In practice I have found the arrangement illustrated in Figures 1 to 6 to be a convenientI application of these principles. The member for guiding mask l1, denoted by the numeral 18, is in the form of an arm set up from the mask plate 10 with one end depressed and pivoted to the mask 10 as at 19. On the guide member 18 is a slide 24 shown in detail in Figs. 1 and 2 to which the mask 11 is fastened by means of a pivot 20 and a screw passing through the arcuate slot' 24a in the slide and retained by the thumb nut 21, which is used to adjust mask 11 at different angles with reference to the slide and hold it rigid therewith. The point of attachment of the slide from the pivotal point 20 to the corner 16 of mask 11 is exactly the same as the distance between the point of attachment 19 of the fixed end of the guide 18 and the corner 17 of mask 10 as shown by dot anddash lines a and a. Furthermore mask 11 must be so arranged that when its sides 12 and 13 are normal to the adjoining sides 14 and 15 of mask 10 a line joining the corner 17 of mask 10 to the pivot on the guide 18 is parallel to a line joining the corner 16of mask 1l to the point 20 where the slide is pivoted to mask 11. In other words, the sliding of mask 11 on the guide 18 (the sides of the two masksv 12, 13--14, 15 being normal) can be relied on to generate proportional rectangles only if the figure described by lines drawn between the points 16, 17, 19, and 20 (dot and dash lines a a', b b) is a parallelogram with one side co-inciding with the axis of the guide 18.
The connection between the slide 24 and the guide 18 comprises a strip 24h at one edge of the slide that is bent to inclose the guide with a finger-piece 25 at one end thereby to facilitate manipulation of the mask plate 11.
The movable end of the guide member 18 is arranged to be clamped to mask 10 by a thumb nut in such a way that the pointer on the upper end of the guide 18 can be brought opposite various points on a graduated scale 22a on mask 10 which shows the various sizes to which it is proposed to enlarge or reduce a picture. The location 0f the points on this scale can be determined by setting the two masks at the sizes desired and marking on the scale on mask 10 the position of the marker on the slide 22.
The mask 10 is provided with an arcuate slot 10a centered on the guide pivot 19 with the opposite side of the slot 10a at the lower side of the mask grouted to accommodate insetting of the bolt and thumb nut 26, so that the device will lie flatly on a table or the like.
A stop 23 is also attached to mask 10 on the side opposite the guide. It must be exactly perpendicular to the adjoining side of the aperture in mask l.. This is for convenience in adjusting the masks so that their sides are normal as indicated by thedotted line position of the mask 11 in Fig. 1-. An inch scale 30 on the edges of the masks may be useful in some cases. Other arrangementsof the guide and movable mask can be made that will apply the same principle to produce a similar result. By a system of pivoted arms (a double parallelogram) the movable mask l1 could be arranged so that it would always be in the correct position with respect to mask 10, thus eliminata ing the clamp and the stop. It is held that for practical purposes the arrangement herein described is more desirable on account of its simplicity than an instrument having more moving parts.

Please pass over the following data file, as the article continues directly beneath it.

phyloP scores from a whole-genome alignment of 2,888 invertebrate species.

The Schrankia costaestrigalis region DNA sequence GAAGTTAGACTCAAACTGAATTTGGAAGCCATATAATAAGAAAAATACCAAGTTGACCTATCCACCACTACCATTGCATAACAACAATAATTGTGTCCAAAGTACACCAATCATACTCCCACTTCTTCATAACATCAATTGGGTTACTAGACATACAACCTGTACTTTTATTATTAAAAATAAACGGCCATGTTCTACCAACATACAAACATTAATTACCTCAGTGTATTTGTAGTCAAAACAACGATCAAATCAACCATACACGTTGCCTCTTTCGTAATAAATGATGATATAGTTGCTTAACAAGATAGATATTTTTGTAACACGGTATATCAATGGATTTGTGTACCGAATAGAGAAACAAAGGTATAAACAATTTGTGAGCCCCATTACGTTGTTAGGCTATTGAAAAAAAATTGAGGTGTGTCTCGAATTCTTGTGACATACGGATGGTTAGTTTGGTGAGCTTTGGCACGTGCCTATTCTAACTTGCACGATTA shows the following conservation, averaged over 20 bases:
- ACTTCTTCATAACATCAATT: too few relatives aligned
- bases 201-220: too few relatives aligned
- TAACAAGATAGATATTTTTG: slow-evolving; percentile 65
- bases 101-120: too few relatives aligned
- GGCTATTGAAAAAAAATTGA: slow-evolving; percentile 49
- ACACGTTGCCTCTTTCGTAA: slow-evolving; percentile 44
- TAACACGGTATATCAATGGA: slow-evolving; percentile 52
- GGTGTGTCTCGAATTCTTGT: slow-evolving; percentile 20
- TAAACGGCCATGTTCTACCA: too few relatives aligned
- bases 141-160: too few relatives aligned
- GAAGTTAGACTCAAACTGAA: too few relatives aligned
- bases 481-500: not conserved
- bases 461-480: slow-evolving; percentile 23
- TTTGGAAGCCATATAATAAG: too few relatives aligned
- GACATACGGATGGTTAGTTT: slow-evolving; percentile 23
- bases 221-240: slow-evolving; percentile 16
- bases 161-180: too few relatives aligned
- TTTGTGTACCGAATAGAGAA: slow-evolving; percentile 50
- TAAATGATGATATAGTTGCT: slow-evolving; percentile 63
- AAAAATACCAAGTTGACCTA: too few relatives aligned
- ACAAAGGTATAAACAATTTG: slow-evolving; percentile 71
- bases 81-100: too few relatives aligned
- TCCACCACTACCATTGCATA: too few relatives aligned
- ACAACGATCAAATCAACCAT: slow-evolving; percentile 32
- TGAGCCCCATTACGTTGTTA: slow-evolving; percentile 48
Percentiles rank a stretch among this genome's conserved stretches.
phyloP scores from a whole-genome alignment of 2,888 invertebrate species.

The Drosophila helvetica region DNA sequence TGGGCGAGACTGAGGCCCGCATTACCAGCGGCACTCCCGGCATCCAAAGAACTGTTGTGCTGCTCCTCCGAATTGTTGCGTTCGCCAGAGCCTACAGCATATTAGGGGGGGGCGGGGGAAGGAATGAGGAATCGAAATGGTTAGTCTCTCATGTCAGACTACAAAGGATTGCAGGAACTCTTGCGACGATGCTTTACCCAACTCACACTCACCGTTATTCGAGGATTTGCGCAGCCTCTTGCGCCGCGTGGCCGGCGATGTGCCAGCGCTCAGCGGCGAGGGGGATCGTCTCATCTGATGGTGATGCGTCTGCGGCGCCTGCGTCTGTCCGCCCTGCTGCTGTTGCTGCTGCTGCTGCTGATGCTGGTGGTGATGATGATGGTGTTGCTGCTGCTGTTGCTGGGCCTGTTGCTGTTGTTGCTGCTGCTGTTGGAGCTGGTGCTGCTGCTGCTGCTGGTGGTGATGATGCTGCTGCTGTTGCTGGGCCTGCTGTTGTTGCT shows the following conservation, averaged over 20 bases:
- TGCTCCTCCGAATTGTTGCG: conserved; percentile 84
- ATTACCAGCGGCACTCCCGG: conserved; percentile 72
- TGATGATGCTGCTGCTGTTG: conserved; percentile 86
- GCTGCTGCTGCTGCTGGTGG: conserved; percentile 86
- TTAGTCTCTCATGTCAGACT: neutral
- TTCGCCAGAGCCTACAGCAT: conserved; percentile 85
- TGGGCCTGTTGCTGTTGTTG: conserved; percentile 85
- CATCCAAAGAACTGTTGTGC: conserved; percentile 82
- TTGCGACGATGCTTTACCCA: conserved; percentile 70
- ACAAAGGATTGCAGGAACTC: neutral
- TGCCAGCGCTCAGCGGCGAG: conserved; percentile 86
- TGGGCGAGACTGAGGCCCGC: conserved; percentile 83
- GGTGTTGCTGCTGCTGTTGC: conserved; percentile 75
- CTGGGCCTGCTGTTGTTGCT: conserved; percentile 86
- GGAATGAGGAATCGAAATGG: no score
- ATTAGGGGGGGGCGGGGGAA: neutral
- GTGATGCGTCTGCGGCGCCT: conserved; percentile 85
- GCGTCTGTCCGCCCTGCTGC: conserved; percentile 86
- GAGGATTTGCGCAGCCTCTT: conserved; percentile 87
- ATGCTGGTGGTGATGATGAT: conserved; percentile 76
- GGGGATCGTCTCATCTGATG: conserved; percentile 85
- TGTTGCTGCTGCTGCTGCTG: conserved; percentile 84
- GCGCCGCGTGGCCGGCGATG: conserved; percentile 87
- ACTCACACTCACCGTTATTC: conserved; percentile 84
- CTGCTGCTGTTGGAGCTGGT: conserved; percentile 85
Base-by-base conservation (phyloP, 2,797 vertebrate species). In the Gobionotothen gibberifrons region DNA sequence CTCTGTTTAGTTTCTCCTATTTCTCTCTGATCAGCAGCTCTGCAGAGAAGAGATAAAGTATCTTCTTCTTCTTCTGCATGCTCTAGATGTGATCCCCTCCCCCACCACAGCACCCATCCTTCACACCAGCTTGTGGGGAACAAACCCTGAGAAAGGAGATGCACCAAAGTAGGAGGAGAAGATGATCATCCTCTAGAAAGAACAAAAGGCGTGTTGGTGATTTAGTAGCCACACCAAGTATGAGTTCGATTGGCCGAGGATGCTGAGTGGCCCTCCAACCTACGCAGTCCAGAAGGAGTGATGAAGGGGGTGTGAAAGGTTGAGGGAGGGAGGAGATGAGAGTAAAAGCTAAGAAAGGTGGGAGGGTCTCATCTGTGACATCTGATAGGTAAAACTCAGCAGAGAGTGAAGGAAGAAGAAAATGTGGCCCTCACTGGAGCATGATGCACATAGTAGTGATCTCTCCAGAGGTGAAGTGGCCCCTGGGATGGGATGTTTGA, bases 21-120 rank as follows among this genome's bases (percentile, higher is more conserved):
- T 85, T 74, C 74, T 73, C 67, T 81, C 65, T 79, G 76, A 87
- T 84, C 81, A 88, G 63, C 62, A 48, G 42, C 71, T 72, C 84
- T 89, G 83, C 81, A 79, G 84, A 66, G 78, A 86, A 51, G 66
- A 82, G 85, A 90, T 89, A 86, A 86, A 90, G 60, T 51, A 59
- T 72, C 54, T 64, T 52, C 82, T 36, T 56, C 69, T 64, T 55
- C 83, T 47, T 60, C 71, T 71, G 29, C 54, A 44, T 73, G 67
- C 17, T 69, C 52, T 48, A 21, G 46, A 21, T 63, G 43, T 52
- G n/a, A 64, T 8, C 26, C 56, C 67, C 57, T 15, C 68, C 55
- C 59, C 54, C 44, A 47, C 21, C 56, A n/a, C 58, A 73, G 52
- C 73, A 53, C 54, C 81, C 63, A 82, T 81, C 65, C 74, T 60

The device is adjusted and used as follows: The pointer 22 on the movable end of the slide 18 is set at the size to which it is proposed to enlarge or reduce. The thumb nut 21 holding mask 11 to the guide is loosened, and the slide is moved on the guide until the edge 12 of the mask 11 comes in contact with the stop 23 and lies parallel to it; when the nut 21 is tightened, mask 11 is prevented from changing its position with reference'to the slide 18. The device is now placed over the picture it is proposed to enlarge, and by sliding mask ll along the guide 18 it is possible at a glance todetermine whether the whole picture will enlarge to the desired size, and if not, it is possible to see without any calculation just what part of the picture can most advantageously be used. With a sharp pencil the part to be used can be delimited. The device can also be used reciprocally; by setting the masks on the edges of the picture, enlarging sizes can be read off the scale at the end of the guide.
With the type of mask 11 disclosed in Figure 6, the inch scale and stop on mask 10 can be eliminated, the edges of mask 11 being adjusted perpendicular to mask l0 by setting the finger 24o on the slide 24, to positions on the scale 22h corresponding to the setting of nger 22 and scale 22a on guide 18 and mask 10 respectively.
While there is herein shown and described the preferred embodiments of the present invention, it is to be understood that changes may be made in the details of construction without departing from the spirit of the invention as shown and claimed.
1. A proportioning device of the characterV described, comprlsing a pair of masks having cutaway portions with the two masks deiining a rectangular opening, one of the masks being slidable on the other mask, and means for guiding the slidablemask in its movements, said means compri-singk an armpositioned external of the deiined rectangular opening and pivotally mounted onA the Stationary mask, said arm forming the member onwhich the slidablernask is movable, whereby the proportions of the rectangular opening may be varied.